Banipal 46: How a Little Magazine Gets Big Poems

Banipal recently hit the e-waves, bookstores, and mailboxes with its issue 46: “80 New Poems”:

banipal46There are a lot of literary magazines here in the e-verse — a lot — which publish new poetry (whether it’s 20 poems or 40 or 80 or more). Still, as magazines and e-mags multiply, it remains rare enough to find a magazine that lands a lot of interesting poets in one place and gets them to share beautiful new work. One way to do it is with a big budget, and/or prestigious nameplate, and/or gigantic editorial connections. Another way to do it: Deal in translation.

The newest Banipal doesn’t hit every single poem out of the park, but it certainly succeeds at (hm, I guess I shouldn’t have chosen a baseball metaphor, since I stopped following the sport at age 8). Anyhow!

The issues features a variety of mostly established Arab poets in three languages: English (Philip Metres, Khaled Mattawa), French (Vénus Khoury-Ghata), and Arabic(s) (many), as well as a special section on the French poet Lorand Gaspar. The poets come from all over, although with an emphasis on Iraq. Mattawa is the only North African.

Lebanese poet Vénus Khoury-Ghata, winner of the Goncourt in 2011 for her life’s work, has six wonderful, crooked, folk-tale-like poems translated here by Marilyn Hacker. From “The tree that got loose from the forest can’t mend our fence”:

“House which conjugates war in every tense
The mad brother ate the windows and belched up glass slivers
The mother imprisoned in a cube devoured the snow down to its roots
Deaf grass grew along the moulding
We would reap it in September after the noise-harvest to
stock up for winter”

These alternately beautiful and frightful poems, vividly realized, come from Khoury Ghata’s collection Ou vont les arbres (2011), which will be published in English in 2014, trans. Marilyn Hacker, by Curbstone Press.

Jordanian poet, and now novelist, Amjad Nasser has a haunting meditation on life and death, trans. Fady Joudah. From a section of the long poem: “Once I swallowed a sleeping pill /ate berries ad nauseam / then threw myself across the railroad tracks / the hum shook my body / from the right jugular to the left / and I aimed my fist toward my heart / which was hanging by a thread / in the emptiness of the core / before springing up with all my might / but nothing fell from the bough / that was dangling by the edge of day; / only the leaves yellowed and mummified /in the long autumn of hope.”

The poem ends:

But life
is hope’s
slack
saddle
on the back of an indomitable horse
It venerates its promises
It gives
and takes
from the bushels
of the wind

An excerpt from Nasser’s novel, Land of No Rain (trans. Jonathan Wright, forthcoming BQFP), is also included in the issue.

Celebrated Libyan-American poet-translator Khaled Mattawa experiments with a few poems in different forms. There is a series of short poems by Iraqi poet Dunya Mikhail, each with a beautifully realized single idea (“A Second Life”) or image (“The Airplane”). I was particularly taken with the apparent plainspoken simplicity of “A Second Life.” From the end of the poem: “We rush / all over the place, / and need a second life / to take pictures / We write poetry and move on, / and need a second life / to know the critics’ opinions. / Pain takes time / to dissipate / we need a second life / to know how to live / without pain.”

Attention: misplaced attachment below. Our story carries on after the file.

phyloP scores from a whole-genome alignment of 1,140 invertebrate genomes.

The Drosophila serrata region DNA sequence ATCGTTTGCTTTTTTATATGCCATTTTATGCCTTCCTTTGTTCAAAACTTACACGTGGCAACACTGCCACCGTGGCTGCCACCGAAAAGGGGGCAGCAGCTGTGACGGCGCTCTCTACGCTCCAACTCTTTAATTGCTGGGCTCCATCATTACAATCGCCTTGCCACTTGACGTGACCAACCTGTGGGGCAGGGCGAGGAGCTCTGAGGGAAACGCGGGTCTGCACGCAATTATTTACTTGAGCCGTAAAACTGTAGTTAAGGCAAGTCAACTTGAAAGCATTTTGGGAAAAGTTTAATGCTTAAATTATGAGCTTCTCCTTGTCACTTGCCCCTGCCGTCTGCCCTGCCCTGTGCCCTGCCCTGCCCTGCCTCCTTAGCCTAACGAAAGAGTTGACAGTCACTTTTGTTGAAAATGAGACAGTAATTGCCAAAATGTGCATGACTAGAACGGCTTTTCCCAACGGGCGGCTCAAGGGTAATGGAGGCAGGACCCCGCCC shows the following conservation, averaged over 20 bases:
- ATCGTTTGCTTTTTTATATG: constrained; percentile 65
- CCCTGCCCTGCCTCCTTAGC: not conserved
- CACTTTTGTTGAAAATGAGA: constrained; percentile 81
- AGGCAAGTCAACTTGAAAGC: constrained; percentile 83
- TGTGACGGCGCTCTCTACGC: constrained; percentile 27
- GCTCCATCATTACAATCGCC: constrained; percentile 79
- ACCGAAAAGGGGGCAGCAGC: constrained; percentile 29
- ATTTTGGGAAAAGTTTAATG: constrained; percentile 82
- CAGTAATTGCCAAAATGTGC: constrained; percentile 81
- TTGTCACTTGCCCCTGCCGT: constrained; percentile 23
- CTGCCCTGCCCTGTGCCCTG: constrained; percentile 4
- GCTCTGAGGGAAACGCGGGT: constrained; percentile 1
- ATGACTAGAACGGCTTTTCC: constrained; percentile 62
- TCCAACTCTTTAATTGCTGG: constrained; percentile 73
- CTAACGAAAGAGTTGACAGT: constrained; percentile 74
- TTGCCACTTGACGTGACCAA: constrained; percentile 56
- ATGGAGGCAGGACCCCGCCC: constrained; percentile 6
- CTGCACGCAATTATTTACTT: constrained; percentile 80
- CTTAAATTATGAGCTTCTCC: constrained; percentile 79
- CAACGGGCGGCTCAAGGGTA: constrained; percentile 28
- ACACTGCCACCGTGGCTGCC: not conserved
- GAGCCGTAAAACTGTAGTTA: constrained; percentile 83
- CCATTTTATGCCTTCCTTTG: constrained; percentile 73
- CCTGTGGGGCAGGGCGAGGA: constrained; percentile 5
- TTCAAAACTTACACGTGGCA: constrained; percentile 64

Iraqi poet and novelist Fadhil al-Azzawi‘s works come with sharp satiric edge. He also has some short, storylike prose poems, such as “The Policeman and the Window”. From “A Hawk in the Wind”:

Oh, how white is the rock, excerpt for the algae covering its surface!
Oh, how happy are nations, except for the blood writing their histories!
Oh, how vital is the king, except for the death lying in his heart!”

There are a number of poems and fragments from guest author Lorand Gaspar, plus reminiscences by Herbert Mason and Khaled Najar. In “Evenings by the Sea with Lorand Gaspar,” Najar writes of Gaspar’s time in Tunisia. “At the time, Tunisia’s cultural scene was resoundingly Stalinist, despite Bourguiba’s ostensibly westernized and liberal proclamations: the writers’ union belonged to the ruling party, and the cultural associations in the villages were overseen by party men. … Thus, it was inevitable that I would seek out Lorand Gaspar, the individual, and the symbol, who stood in opposition to everything about that terribly stifled cultural moment in Tunisian hitsory.”

Also, in the non-poetry sections, there is a delightfully over-the-top translation of the Faris al-Shidyaq‘s (1804–1887) Leg Over Leg, trans. Humphrey Davies, which is forthcoming June 2013 from the Library of Arabic Literature. And this isn’t even where smoke comes out of a character’s teeth:

“You would have thought a knife had fallen on his wind-pipe or mustard got up his nostrils, for he fumed and frothed, thundered and lightninged, surged and thrashed, roared and bawled, conspired and plotted, jabbered and prattled, wheeled and dealed, remonstrated and reproached and jumped up and down, braiding his beard, in his fury, into a whip, and trying to inveigle every other bilious beard-plucker like himself to rise up with him as he cried, ‘God’s horsemen against the infidel! They shall roast in Hell!‘”

Banipal 46 also has selections from the six International Prize for Arabic Fiction-shortlisted novels, but these deserve a separate discussion.

More:

Artful Dodge: Marilyn Hacker on Venus Khoury-Ghata

Banipal Books: Amjad Nasser’s Shepherd of Solitude

Web Del Sol: Some poetry and prose by Khaled Mattawa

Dunya Mikhail’s official website

Poetry International Web: Fadhil al-Azzawi

Qantara: Ahmad Faris al-Shidyaq’s Literary Investigations

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Categories: Banipal, poetry

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